Northern Ireland has never met a key NHS waiting times target for cancer treatment since it was introduced eight years ago.
The target states that at least 95% of patients should begin treatment within 62 days of receiving an urgent cancer referral from their GP.
It was introduced in April 2009 but has never been achieved.
It was among a series of missed targets highlighted by a UK-wide BBC report into the performance of the NHS.
The BBC has collated several years of health statistics across England, Scotland, Wales and Northern Ireland.
The report also shows that the number of people in Northern Ireland waiting for routine operations or to see a consultant for the first time is considerably higher than in the rest of the UK.
Currently there are over 12,000 local people waiting for a routine operation.
It is the first time that UK-wide figures have been gathered, compared and published.
The Health and Social Care Board said it accepts some waiting times are not good enough and that there is a need for ongoing investment and reform.
None of the four UK nations are performing well - but when it comes to Emergency Department performance Northern Ireland is doing particularly poorly.
Like the cancer target, some ED targets - such as a requirement for 95% of patients to be seen within four hours - have also never been met.
Waiting lists for planned operations have also been deteriorating.
Back in 2015, the Department of Health had a target of 70% for the number of people who would receive a routine operation within 13 weeks, but having repeatedly failed to reach that target the department reduced it to 50%.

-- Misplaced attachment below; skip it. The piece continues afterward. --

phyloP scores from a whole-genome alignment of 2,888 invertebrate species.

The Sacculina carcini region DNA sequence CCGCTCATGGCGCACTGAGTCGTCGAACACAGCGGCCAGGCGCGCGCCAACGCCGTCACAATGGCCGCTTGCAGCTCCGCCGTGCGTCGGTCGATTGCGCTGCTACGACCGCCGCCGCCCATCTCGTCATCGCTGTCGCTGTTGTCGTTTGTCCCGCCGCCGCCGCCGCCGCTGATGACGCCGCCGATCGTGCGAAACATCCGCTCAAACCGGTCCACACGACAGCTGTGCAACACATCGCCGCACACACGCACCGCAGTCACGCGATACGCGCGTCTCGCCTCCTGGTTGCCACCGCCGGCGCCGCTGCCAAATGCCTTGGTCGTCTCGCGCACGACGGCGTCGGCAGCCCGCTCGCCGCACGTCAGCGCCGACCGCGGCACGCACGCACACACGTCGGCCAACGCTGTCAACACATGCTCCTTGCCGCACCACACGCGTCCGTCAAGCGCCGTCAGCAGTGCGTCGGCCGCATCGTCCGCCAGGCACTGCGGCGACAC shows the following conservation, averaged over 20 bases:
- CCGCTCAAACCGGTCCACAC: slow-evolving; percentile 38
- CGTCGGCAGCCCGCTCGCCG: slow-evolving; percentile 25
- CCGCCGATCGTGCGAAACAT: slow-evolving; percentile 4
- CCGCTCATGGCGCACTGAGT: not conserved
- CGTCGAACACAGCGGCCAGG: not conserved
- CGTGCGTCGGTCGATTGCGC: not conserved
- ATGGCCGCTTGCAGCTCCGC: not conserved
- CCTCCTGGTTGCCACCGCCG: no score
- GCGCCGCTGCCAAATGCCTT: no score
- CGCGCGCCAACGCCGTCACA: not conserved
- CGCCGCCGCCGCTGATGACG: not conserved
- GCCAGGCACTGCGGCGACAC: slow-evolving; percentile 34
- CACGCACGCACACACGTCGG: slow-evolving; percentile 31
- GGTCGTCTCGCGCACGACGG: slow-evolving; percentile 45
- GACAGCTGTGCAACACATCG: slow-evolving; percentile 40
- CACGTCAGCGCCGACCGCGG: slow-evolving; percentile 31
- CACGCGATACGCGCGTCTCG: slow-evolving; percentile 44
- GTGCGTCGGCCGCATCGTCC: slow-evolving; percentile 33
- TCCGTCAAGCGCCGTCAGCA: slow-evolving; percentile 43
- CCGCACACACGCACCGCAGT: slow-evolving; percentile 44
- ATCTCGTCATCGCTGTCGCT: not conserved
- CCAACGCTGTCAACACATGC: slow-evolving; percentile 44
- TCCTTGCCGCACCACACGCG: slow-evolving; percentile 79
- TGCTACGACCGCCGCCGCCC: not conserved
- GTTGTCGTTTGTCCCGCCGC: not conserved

Despite the cut, the target continues to be breached most of the time across the five health trusts.
While there is concern about all waiting time targets, the statistics around cancer performance are the most worrying.
Joanne Grimley lives in north Belfast and has secondary breast cancer.
While she received her treatment within 62 days she says she is having to wait longer each time to receive her test results.
"Dealing with cancer is tough. But waiting for the results of tests is especially gruelling," she said.
"I receive scans every three months - the results will determine how I live for the next three months.
"It can mean I need chemo. It might say I am ok. I never know.
"I used to get the result within a week of the scan - now it is more like three weeks. That is stressful."
The Health and Social Care Board admits its services are stretched.
Speaking to the BBC, the Deputy Chief Executive, Michael Bloomfield, said: "There are around 35,000 more surgical procedures required than the health service currently has capacity for.
"Without the additional funding that is required to see those patients or have them treated in different ways, it is regrettably inevitable that waiting times will increase to the position they are now in.
"There is widespread acceptance that this is unacceptable and the focus needs to be on addressing that position."
The BBC has created a tracker system which will provide information about how local hospital services are performing on three key targets.
It will be updated throughout the year as the monthly and quarterly figures are published by the various health departments.
The public will be able to log on and check how their own health trust is performing by putting in their postcode.